Bike Heritage: Are "Old" Books Relevant?
I always figure a book is new (to me) if I haven't seen it before.
When I fell in love with cycling, I looked for all the best books.
In the late 80's there weren't many good bike culture books being published, although the VeloNews people were starting to do good work on the Euro-biography/lore front. As a (relative) youngster I dug through the libraries and asked friends and discovered a bunch of older books that were full of lore and info. Basically, I found the background on the riding I was doing and on the racing I was admiring.
The few new titles coming out merely made me want more.
I started with new books like "Kings of the Road" and "Hearts of Lions" and bio's like the Sean Kelly book by David Walsh. Then I savored the somewhat superficial---but still otherwise unobtainable details in "The Tour de France: Complete Book of Cycling" by David Chauner. I bought a few "Fabulous World of Cycling"s.
I subscribed to Winning, Bicycle Guide, and Cyclist until they folded, and VeloNews, sure, but also Miroir and Cycling (biweekly from the UK)---but that's when I was fully gungho. VN still wasn't monthly so I got the Euro news via the Euro media (and learned a little French, too).
Along about that time I discovered the older Guinness Superlatives Book of Bicycling by Durry and Wadley, a masterwork that filled me in on the depths and details of all Euro-style pro racing --- road, crit, track, cross. The heritage of the classics is laid out there. And of touring, rando and citybikes, too.
Then I bumped into the 1982 2nd edition of Richard's Bike Book with its flood of classic and 1950's-era sketches of UK cycling culture...and its presentation of recumbents. So I fell at the same time into the worlds of the artists PAT and Rebour...and HPVs!
And I was glad to have the extremely diverse '82 book by the Krausz's, showing all that could be done with 3-speeds, plus everything else, all under one cover.
I also found a buncha neat books from the 50's thru the 70's.
Now...I wonder...will older books like these ever again appeal to younger riders?
I mean, they were kind of old to me back then. Out of print. Yet they seemed fresh as daisies to me since I'd never seen them before. They were new to me! And they showed me fresh angles on subjects I liked...as well as showed me things I'd never known nor knew that I would like.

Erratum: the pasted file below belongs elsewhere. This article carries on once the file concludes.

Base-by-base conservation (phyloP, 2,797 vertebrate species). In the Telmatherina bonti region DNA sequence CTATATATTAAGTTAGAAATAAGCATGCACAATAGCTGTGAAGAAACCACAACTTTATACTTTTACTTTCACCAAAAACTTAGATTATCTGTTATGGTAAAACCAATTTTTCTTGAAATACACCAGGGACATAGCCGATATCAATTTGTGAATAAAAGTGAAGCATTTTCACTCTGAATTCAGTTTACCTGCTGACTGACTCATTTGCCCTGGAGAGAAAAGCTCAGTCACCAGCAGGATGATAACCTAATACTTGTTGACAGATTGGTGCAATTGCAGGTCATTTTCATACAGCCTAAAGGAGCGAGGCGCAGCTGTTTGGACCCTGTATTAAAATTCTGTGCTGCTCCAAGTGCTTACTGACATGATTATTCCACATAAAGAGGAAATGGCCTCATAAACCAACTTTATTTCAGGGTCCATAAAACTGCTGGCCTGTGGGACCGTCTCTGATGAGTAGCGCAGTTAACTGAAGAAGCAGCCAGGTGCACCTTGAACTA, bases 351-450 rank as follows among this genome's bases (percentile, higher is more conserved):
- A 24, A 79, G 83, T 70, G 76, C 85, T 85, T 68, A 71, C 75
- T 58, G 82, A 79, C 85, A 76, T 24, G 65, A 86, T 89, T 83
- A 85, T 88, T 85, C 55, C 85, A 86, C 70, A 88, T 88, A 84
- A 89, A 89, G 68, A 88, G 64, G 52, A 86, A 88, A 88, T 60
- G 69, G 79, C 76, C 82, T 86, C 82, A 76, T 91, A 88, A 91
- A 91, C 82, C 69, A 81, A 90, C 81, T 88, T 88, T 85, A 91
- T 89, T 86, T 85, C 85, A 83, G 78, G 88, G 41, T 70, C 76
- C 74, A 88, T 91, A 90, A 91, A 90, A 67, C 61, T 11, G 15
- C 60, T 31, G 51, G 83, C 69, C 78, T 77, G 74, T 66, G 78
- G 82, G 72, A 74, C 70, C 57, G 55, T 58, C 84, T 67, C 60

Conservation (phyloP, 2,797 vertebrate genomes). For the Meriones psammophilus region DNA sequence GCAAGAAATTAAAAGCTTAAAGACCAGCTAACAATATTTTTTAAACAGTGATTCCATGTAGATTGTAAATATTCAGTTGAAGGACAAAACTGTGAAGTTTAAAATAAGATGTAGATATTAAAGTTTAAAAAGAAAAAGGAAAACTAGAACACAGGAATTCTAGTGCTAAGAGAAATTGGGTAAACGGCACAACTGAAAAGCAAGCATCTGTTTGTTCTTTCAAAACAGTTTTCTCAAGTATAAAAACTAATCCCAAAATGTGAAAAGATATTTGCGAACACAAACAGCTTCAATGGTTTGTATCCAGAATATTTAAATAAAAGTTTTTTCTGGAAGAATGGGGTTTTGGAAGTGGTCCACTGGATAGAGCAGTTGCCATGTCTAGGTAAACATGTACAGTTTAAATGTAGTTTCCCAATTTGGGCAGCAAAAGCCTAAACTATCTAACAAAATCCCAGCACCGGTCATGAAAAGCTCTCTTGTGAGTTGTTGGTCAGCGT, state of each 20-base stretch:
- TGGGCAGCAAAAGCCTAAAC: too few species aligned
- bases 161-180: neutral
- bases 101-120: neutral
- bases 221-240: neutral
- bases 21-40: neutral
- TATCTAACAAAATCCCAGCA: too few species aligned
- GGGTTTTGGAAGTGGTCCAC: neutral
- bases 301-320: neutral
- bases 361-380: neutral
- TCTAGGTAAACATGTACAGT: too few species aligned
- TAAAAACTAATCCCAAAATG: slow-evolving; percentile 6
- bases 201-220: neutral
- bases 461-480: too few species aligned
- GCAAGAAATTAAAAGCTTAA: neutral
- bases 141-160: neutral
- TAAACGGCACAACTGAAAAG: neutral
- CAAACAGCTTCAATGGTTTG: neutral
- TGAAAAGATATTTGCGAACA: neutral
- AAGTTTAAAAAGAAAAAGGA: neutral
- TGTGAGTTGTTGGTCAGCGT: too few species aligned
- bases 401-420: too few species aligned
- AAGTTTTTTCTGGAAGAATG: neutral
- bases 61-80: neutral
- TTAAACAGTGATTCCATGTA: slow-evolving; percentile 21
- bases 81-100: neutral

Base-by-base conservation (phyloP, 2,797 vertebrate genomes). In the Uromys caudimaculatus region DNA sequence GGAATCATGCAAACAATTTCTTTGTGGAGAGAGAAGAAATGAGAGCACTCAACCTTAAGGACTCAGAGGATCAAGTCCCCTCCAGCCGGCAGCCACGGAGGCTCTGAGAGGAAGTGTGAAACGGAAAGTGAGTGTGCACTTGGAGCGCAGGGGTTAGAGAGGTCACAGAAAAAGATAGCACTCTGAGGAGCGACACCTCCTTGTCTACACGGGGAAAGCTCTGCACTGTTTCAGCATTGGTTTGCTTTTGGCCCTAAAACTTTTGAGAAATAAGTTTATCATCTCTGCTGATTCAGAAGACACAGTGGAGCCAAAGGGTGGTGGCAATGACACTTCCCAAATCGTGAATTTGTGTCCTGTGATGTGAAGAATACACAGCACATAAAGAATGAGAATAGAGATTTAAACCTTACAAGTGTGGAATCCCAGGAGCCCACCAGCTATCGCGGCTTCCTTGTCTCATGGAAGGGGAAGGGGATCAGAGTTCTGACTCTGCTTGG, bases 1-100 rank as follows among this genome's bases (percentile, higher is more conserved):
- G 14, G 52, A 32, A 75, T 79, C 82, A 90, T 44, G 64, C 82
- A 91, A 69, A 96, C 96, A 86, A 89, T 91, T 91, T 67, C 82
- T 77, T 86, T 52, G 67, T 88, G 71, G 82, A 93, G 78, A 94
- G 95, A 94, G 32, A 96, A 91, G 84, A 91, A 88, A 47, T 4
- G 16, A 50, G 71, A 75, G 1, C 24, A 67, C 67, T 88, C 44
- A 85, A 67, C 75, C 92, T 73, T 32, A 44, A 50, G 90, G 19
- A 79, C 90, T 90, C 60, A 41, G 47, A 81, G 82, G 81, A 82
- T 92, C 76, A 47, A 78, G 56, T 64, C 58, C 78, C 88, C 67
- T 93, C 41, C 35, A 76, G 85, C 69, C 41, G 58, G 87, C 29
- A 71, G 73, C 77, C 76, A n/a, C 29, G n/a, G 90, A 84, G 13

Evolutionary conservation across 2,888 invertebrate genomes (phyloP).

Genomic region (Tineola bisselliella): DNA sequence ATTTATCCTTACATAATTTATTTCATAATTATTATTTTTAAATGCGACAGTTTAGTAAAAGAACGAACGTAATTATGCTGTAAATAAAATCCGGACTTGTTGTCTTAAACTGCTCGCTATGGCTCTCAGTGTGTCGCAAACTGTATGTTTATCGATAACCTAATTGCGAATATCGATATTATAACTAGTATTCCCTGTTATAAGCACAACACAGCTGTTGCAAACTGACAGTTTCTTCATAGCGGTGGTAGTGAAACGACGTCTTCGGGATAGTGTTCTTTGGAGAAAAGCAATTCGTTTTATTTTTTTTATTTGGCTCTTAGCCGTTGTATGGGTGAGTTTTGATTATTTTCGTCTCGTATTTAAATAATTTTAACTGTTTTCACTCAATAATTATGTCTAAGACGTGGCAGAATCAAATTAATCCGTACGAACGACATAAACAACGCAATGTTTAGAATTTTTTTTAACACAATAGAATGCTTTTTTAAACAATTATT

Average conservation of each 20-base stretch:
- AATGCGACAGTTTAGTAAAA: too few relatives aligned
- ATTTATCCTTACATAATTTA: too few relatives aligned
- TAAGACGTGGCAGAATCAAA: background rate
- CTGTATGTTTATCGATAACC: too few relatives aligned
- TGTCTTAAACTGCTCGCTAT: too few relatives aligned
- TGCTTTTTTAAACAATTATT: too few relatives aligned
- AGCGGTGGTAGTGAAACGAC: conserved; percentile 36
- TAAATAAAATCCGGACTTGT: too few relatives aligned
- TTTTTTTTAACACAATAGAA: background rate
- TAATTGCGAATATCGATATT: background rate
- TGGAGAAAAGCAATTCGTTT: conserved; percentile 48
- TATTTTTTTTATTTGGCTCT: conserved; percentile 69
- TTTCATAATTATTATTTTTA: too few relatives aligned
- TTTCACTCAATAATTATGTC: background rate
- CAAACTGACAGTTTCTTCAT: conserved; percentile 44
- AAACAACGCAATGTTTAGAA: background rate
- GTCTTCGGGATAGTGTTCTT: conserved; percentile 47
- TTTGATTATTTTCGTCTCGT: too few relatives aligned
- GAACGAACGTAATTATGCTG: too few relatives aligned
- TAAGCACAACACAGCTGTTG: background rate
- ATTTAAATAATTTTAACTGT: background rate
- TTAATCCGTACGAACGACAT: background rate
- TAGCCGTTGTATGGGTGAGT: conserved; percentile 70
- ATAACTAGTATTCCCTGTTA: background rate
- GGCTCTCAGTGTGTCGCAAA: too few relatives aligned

So will my fave books of the 90's ever represent "lore" to 20-something riders just now starting to go nuts over cycling?
Or does the Net make it all moot?
It's not that the Net offers these same stories, pics and content in a different format. The Net offers a different kind of content and just skips most of that old stuff.
To put a finer point on it, Gabe Konrad's "Bike Lore" volumes 1&2 contain a wealth of lore that isn't available otherwise. "Bicycle Quarterly" comes close in some of its reports. But maybe you could just google enough to bump into enough similar stuff to do the same job, making old books/mags/media irrelevant?
Is the Net enough now? Has the Net nuked the interest in heritage bike books?
I sense a lack of interest in the lack of interest I've seen in my offerings of classics of bike lore---such as "Bike Lore"---at OYB for a few years. But maybe that's not accurate.
I just hope younger bike buffs are getting exposed to as much cool bike stuff as I did at their age! I mean, sure, the overall bike culture is larger in some ways now---lots more youth are into citybikes---but lots less are into touring...win some, lose some. There's a lot of bike media out there...online. But how much HERITAGE stuff?
And what about diversity? The most diverse bike mag is still VeloVision, it seems---very hard to find in the USA. I would think that quite a few young cyclists would get a kick out of seeing PAT (Frank Patterson) sketches, for instance... And do they know what's being done with velomobiles? That's highly googleable, but you have to ask to find it. No bike media (but VV) is PRESENTING it to the youth. Well, OYB does.
Any 20-somethings out there? Are you reading bike lore? I understand that you might not have much money or space for books in your life. That's why the Public Library is considered the pinnacle of civic past achievement and future potential. In many places it's the grandest public space that you're welcome to spend a lot of time at or to use. Roots and future, baby...they go hand in hand!